It is so turned around these days.

Monday, February 20, 2006

"What I need is a little meaningless entertainment."


Eating as Jesus ate, I have lost one pound. I can't bring myself to pray for Jesse Helms. The ending of Desecration was a cheat. Maisie still refuses to watch Bibleman.
When I'm depressed, I drive, and I'm depressed today so I set out for Bozeman, thirty miles away, to fetch more Ark supplies. On the way, I tune in to Christian radio, and the moment I hit the right frequency, I know it. There's a curious hush in the announcers' voices, as though they're broadcasting from a library, and though the top-of-the-hour news report is heralded by a dramatic burst of music not unlike those used on secular networks, the stories that immediately follow deal with abortion and pornography instead of politicians and celebrities. There's news from Israel, reported straight, but I detect an agenda between the lines--the correspondent is hoping to remind me that suicide bombings mean the End is near and it's time to get my life in order. Fair enough, but I need no reminding. What I need is a little meaningless entertainment.
The station--one of those disembodied jobs that's beamed via satellite from a distant headquarters--serves up a relentless series of buzz-kills. A man discussing the war on terrorism, which is depressing enough, digresses into a rant about damnation and how the real terror threatening the world lurks inside the sinful human heart. A therapist specializing in relationships instructs the wives out there to bow their heads and pray for a spirit of obedience. A rambling sermon about generosity loses itself in an endless and painful anecdote about a mentally retarded busboy who toiled at a truck stop to buy medicine for his sick mom until he fell ill and was hospitalized himself.
An odd sense of dislocation comes over me. I'm floating out of my Ford and into space. Secular radio, with its sports and weather, grounds one in a specific time and place — it's rush hour, the Vikings play the Rams tonight, tomorrow it will be fair to partly cloudy —but Christian radio bypasses such trivia, conjuring up a vast eternal void in which titanic forces of good and evil struggle over man's immortal soul. Who cares if it's sunny or rainy? Details, details. Who cares about traffic conditions? The Lord is coming!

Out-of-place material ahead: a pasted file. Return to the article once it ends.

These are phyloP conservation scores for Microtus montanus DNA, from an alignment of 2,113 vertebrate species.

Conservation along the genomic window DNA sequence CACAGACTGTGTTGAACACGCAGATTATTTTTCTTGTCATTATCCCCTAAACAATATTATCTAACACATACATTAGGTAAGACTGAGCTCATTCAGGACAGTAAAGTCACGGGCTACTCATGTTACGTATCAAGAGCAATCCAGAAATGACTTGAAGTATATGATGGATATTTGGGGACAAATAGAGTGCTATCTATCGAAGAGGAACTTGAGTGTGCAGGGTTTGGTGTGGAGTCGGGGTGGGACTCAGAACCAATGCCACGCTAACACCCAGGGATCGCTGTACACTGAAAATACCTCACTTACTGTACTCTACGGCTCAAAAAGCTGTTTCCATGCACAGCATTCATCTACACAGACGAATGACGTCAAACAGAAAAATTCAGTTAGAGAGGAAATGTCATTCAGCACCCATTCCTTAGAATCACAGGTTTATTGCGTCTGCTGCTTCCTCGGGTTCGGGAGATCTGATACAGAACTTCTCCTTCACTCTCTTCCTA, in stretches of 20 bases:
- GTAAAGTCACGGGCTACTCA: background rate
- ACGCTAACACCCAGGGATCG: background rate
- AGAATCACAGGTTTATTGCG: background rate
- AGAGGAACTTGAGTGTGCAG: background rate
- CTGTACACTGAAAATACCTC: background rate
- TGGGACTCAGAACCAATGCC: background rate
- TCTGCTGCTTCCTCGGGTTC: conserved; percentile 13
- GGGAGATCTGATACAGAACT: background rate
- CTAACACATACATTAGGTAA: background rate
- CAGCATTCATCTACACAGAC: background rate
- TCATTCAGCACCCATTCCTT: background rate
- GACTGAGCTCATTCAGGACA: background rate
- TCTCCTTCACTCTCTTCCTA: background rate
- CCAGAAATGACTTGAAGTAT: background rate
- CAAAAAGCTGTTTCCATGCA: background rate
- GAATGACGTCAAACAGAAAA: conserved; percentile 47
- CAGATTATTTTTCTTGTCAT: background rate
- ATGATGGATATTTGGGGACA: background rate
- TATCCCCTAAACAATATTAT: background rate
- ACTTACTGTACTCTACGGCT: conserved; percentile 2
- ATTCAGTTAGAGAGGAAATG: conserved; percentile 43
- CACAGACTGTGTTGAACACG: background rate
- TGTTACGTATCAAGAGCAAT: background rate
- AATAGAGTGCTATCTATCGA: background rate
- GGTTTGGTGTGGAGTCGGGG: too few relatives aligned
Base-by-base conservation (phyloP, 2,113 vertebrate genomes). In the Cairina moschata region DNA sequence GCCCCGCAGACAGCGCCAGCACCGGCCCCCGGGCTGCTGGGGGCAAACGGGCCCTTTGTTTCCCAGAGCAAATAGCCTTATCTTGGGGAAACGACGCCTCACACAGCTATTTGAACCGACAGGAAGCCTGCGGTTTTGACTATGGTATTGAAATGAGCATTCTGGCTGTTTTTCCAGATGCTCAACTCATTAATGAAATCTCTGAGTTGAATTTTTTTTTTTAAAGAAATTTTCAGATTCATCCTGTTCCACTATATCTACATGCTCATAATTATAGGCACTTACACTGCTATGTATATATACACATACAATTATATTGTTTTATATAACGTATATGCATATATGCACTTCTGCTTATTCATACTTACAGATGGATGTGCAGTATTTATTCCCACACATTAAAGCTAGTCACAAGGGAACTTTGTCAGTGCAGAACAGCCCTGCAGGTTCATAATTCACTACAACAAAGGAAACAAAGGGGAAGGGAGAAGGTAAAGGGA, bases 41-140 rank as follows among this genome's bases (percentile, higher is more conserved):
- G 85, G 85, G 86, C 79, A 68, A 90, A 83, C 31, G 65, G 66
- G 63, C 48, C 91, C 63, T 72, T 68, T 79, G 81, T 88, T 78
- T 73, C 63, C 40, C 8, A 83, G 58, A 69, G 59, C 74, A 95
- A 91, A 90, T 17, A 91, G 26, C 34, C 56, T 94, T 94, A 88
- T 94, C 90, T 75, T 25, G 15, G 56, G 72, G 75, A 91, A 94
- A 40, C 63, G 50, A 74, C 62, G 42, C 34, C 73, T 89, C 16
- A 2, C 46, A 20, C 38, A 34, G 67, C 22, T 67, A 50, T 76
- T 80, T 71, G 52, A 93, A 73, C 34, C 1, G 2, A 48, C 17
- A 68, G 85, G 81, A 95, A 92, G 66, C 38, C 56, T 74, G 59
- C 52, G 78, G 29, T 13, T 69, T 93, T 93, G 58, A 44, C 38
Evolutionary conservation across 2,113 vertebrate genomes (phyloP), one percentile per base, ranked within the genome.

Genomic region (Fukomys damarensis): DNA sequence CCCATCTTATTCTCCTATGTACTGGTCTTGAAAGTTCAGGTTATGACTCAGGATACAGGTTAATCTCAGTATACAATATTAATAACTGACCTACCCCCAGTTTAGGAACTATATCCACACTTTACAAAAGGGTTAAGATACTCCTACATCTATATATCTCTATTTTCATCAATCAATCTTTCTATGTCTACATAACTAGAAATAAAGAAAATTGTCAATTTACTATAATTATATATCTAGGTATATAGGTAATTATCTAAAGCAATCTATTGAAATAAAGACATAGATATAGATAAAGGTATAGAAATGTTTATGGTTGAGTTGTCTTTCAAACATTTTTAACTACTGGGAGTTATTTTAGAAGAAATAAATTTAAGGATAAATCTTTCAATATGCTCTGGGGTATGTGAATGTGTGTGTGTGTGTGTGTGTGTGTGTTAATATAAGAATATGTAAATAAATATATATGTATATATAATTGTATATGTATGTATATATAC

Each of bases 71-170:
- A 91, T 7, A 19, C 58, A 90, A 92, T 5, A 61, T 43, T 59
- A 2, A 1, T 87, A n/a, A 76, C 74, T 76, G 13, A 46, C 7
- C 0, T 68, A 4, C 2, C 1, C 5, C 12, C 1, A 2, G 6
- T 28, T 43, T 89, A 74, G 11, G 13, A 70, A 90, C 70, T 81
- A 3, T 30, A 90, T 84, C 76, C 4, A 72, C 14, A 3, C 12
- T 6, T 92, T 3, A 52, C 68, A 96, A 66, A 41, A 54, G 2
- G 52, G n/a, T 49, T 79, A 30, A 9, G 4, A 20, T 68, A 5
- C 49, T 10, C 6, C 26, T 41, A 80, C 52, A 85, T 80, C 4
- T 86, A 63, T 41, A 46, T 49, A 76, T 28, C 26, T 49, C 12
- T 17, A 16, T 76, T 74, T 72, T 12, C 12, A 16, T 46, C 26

I'm amazed that regular listeners can bear such weight, yet I've spoken to some who find it soothing. They say Christian radio makes them feel cocooned, particularly when they play it in the car. It's Babylon out there, corrupt and dangerous, but they drive right on past in their little rolling tabernacles.
One must grow used to it. Maybe after a while the buzz-kill becomes the buzz.
But I need a break. I skip the Christian store and stop at a supermarket for some junk food. Standing in line with my chips, I pick up a National Enquirer without thinking and binge on forbidden Hollywood scandal. It's silly stuff but exactly what I need. And then I turn a page and understand, utterly, profoundly, and in my gut, why so many people seek refuge on the Ark despite the copycat music, crappy fiction and fifth-rate performances by third-rate actors.
Before me, so raw and obscene that they look sticky, are enlarged color photos of the Columbine crime scene taken just moments after the shooting stopped. A teenage boy's skull leaks brains onto the floor next to a blood-smeared black rifle. He has a face, but it's like a McDonald's hamburger in cross section–more ketchup and cheese and special sauce than meat. Even harder to look at is the bland school furniture. It wasn't designed to shield sophomores from shotgun blasts. I put down the tabloid. I feel infected, soiled. A week ago, I could have handled this image, but my spell on the Ark has weakened my immune system. Afterward, at the Christian store, I put on headphones and sample a track from the latest John Tesh CD. It's not any good, but considering what I've just seen, it could be worse, and right now that's good enough.


At 12:22 PM, Blogger C. J. Summers said...

These articles are interesting. Keep them coming.

At 1:52 PM, Blogger BJ Aberle said...

I've got 3 days left


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